In a statement announcing the interventions, the White House praised the military justice system for instilling discipline in the armed forces.
"The president, as commander-in-chief, is ultimately responsible for ensuring that the law is enforced and when appropriate, that mercy is granted," the statement read. "For more than two hundred years, presidents have used their authority to offer second chances to deserving individuals, including those in uniform who have served our country.
"These actions are in keeping with this long history. As the president has stated, 'when our soldiers have to fight for our country, I want to give them the confidence to fight.'"
Trump signed an executive grant of clemency for Army First Lt. Clint Lorance, who has served six years of a 19-year prison sentence for a 2013 second-degree murder conviction for ordering soldiers to fire on three Afghan men who were riding toward the service members on a motorcycle. Two of the Afghan men died.
"Under difficult circumstances and prioritizing the lives of American troops, Lorance ordered his men to engage," the White House said.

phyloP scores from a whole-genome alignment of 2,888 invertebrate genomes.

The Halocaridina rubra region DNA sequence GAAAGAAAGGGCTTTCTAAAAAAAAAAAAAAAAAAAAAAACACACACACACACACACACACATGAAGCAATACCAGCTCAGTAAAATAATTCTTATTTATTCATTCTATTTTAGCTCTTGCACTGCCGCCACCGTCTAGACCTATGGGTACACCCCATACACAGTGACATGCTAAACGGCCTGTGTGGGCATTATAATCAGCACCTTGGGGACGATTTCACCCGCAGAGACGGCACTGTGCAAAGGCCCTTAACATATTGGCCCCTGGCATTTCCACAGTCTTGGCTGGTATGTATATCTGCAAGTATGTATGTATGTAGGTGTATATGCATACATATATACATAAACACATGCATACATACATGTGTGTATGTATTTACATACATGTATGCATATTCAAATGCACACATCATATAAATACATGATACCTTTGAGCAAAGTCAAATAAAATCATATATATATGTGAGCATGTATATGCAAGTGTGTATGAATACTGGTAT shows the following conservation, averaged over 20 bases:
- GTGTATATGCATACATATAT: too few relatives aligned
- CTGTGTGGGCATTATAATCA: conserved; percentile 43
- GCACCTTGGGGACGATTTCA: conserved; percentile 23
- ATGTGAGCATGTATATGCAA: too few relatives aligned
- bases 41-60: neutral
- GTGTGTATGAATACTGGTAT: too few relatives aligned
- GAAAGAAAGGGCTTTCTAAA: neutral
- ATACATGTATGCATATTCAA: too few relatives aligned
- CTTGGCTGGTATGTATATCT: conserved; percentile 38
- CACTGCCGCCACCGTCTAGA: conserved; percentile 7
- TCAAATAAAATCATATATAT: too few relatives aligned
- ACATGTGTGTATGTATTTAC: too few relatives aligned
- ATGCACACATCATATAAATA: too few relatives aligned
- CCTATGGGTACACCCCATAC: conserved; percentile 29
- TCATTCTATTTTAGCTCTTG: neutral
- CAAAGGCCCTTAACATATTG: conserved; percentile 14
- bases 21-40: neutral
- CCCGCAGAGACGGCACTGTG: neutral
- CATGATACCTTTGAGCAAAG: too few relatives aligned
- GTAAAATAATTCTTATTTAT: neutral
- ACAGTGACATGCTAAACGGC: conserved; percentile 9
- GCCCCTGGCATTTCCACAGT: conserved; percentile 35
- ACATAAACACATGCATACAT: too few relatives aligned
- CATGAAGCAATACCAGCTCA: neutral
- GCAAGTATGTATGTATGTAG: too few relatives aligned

The president also signed an executive grant of clemency for Army Maj. Mathew Golsteyn, who was awaiting a murder trial for admitting to killing a Taliban bomb maker.
In addition to the pardons, Trump restored Special Warfare Operator First Class Edward Gallagher to grade E-7, the rank he held before he was tried and convicted of posing with the corpse of an Islamic State militant. Gallagher also was acquitted of murder.
Anonymous military officials told CNN and The Washington Post that Pentagon officials, including Defense Secretary Mark Esper, discouraged Trump from issuing the pardons. The officials said the action could prevent the Pentagon from prosecuting other people involved in the cases and could threaten the integrity of the military justice system.